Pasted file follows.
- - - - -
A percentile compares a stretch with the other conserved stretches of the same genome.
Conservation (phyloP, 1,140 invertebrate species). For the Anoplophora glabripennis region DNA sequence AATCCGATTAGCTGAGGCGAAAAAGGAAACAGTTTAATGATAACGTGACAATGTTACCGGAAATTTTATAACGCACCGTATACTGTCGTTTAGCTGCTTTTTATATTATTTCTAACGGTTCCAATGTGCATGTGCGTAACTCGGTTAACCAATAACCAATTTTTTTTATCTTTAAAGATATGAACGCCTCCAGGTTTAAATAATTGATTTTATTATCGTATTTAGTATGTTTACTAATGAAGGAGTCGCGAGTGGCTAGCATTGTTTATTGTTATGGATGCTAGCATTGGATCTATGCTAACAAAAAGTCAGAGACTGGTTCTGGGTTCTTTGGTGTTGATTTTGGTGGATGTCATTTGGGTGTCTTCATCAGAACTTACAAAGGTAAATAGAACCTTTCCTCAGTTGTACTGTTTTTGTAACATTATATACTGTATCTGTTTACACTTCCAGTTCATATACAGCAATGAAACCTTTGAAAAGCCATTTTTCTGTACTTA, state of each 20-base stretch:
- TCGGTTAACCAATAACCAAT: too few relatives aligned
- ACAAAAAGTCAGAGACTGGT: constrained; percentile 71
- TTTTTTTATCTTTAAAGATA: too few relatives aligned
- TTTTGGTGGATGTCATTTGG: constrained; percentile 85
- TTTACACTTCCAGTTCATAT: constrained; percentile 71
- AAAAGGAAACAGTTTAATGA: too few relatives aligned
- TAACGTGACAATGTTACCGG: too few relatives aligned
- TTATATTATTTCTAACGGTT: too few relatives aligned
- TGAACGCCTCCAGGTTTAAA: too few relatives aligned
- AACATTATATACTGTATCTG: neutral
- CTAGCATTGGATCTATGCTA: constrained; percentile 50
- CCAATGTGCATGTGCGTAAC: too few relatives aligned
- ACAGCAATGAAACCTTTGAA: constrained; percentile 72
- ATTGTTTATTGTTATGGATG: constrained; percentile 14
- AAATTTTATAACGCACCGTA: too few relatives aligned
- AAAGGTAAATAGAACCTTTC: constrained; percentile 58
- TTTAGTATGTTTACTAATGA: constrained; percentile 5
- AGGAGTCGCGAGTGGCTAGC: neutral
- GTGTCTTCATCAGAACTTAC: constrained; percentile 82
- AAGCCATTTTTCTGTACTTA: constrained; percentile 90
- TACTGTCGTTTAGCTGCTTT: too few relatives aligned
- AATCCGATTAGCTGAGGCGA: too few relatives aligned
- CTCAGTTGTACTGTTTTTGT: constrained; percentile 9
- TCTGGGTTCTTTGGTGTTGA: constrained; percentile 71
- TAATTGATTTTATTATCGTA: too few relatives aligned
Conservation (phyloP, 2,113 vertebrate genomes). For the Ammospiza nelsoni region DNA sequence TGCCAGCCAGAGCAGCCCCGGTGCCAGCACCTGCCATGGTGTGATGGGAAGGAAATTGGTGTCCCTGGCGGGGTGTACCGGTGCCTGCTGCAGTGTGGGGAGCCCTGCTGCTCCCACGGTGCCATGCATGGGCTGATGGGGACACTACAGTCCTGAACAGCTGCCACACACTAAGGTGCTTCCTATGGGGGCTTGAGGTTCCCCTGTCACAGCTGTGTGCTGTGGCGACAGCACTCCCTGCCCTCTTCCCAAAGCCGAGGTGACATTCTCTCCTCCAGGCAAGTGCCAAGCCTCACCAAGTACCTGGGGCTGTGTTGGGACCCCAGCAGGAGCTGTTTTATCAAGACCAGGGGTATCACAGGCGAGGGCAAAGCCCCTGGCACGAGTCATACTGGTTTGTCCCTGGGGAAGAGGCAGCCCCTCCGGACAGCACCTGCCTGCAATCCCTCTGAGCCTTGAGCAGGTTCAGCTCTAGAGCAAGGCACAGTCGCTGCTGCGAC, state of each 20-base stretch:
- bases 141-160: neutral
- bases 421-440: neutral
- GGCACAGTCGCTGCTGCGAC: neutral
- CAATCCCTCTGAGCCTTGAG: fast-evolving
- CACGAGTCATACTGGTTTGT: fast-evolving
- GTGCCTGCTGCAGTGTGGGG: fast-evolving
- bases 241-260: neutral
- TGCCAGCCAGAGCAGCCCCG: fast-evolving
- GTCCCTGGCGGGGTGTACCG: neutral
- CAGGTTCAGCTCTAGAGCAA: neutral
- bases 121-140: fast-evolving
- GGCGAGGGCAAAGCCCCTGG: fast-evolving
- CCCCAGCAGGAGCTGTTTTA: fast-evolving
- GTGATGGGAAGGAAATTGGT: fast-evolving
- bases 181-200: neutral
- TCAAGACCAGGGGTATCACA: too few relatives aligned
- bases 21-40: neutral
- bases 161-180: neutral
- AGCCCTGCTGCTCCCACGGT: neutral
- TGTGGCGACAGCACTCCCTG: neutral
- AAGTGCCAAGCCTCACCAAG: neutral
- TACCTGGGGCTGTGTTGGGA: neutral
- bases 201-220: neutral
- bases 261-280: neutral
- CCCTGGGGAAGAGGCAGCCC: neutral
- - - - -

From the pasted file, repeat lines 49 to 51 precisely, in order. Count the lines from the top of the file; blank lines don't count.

- AAGTGCCAAGCCTCACCAAG: neutral
- TACCTGGGGCTGTGTTGGGA: neutral
- bases 201-220: neutral